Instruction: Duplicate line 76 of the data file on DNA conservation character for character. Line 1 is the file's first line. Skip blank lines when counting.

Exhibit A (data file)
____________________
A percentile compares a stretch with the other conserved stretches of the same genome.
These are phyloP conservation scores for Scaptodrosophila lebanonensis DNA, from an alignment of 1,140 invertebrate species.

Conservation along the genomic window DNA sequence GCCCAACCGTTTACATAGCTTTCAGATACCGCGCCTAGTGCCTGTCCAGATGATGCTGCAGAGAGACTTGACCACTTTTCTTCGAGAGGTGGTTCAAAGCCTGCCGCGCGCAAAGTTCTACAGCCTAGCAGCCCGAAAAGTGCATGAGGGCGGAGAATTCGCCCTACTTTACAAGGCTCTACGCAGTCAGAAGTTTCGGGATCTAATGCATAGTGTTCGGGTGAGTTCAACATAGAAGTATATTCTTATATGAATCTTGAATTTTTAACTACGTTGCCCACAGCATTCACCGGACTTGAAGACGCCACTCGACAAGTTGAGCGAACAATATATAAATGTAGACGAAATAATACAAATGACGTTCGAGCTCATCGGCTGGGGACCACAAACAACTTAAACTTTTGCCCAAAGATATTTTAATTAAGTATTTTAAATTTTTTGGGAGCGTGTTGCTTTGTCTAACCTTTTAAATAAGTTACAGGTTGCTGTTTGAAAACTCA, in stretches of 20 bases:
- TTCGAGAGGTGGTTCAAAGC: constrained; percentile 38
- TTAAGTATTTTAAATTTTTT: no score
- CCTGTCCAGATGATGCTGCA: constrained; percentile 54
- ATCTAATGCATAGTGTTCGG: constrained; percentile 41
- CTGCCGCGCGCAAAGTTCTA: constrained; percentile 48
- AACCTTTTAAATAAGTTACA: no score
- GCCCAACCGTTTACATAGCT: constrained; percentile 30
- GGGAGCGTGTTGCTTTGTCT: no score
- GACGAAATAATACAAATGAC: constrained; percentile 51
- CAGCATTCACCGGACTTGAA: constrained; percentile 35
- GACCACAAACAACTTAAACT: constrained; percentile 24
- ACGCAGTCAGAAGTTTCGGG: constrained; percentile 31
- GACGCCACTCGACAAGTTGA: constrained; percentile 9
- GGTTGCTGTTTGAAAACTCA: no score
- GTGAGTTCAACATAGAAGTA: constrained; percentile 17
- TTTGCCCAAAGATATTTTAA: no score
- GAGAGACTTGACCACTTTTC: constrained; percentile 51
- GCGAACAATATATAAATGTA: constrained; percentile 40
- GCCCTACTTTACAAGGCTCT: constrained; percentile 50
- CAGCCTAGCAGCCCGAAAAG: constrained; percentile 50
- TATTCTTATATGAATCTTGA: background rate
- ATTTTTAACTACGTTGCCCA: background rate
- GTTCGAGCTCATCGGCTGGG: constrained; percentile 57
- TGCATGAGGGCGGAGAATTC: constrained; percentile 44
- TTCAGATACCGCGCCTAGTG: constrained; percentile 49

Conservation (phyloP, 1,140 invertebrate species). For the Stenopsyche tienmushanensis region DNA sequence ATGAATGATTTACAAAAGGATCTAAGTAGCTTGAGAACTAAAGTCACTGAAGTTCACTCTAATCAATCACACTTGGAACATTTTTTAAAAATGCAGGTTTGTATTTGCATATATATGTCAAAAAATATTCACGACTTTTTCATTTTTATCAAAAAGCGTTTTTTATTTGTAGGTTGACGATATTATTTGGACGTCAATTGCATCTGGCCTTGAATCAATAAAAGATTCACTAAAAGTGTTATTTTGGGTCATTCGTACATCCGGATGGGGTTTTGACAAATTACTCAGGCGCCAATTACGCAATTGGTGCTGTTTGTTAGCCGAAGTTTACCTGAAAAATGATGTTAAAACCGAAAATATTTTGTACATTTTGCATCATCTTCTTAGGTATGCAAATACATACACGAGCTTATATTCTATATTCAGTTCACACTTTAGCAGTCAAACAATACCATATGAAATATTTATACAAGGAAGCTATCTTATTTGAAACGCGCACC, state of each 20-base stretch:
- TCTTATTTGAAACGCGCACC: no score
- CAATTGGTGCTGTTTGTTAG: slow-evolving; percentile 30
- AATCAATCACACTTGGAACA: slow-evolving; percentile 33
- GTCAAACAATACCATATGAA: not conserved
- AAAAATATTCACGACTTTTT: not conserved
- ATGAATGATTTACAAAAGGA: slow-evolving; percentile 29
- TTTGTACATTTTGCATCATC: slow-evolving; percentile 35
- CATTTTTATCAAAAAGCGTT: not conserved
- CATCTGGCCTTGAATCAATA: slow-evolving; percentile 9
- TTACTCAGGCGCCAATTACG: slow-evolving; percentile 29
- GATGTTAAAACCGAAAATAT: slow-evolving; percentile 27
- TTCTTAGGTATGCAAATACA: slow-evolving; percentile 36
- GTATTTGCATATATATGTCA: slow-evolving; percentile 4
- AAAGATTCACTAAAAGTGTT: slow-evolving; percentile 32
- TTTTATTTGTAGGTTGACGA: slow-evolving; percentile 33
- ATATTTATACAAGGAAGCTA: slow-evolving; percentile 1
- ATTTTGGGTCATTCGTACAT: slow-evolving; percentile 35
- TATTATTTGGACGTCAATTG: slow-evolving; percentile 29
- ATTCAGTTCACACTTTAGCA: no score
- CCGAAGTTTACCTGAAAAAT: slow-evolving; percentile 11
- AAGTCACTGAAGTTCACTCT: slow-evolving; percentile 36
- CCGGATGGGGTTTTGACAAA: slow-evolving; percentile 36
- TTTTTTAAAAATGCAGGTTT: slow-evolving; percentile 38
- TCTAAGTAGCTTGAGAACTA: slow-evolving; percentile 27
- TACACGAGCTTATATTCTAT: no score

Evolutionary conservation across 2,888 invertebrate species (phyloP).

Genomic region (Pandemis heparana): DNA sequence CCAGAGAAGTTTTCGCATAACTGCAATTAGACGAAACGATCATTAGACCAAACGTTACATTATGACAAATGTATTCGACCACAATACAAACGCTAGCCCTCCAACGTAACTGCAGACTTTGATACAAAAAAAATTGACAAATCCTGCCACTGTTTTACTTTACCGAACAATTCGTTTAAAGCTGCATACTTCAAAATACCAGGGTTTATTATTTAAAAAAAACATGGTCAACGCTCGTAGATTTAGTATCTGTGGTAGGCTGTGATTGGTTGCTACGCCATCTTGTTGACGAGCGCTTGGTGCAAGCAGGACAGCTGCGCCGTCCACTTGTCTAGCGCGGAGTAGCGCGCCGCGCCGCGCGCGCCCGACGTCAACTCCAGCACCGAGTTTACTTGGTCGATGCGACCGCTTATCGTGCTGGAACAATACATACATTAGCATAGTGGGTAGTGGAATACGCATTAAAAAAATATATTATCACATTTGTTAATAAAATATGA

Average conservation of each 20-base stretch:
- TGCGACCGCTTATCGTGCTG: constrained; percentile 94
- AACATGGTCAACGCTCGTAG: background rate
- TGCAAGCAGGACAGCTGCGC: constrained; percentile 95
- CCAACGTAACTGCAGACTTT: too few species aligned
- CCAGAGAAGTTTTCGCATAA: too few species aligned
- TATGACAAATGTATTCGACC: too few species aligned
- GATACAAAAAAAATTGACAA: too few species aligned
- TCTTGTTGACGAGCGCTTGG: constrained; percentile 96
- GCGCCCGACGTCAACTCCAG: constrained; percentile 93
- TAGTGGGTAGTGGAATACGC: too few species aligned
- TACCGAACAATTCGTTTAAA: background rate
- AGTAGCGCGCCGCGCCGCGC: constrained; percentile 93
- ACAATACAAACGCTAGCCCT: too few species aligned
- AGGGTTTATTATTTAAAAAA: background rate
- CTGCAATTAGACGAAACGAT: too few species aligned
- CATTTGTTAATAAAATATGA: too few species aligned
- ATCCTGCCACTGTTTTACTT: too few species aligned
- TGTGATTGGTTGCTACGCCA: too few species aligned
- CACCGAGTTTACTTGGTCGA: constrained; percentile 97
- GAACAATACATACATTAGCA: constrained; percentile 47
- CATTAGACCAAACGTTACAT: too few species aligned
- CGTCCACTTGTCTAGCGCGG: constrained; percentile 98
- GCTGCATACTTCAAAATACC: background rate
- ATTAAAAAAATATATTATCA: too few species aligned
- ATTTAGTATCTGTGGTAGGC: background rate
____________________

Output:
- CACCGAGTTTACTTGGTCGA: constrained; percentile 97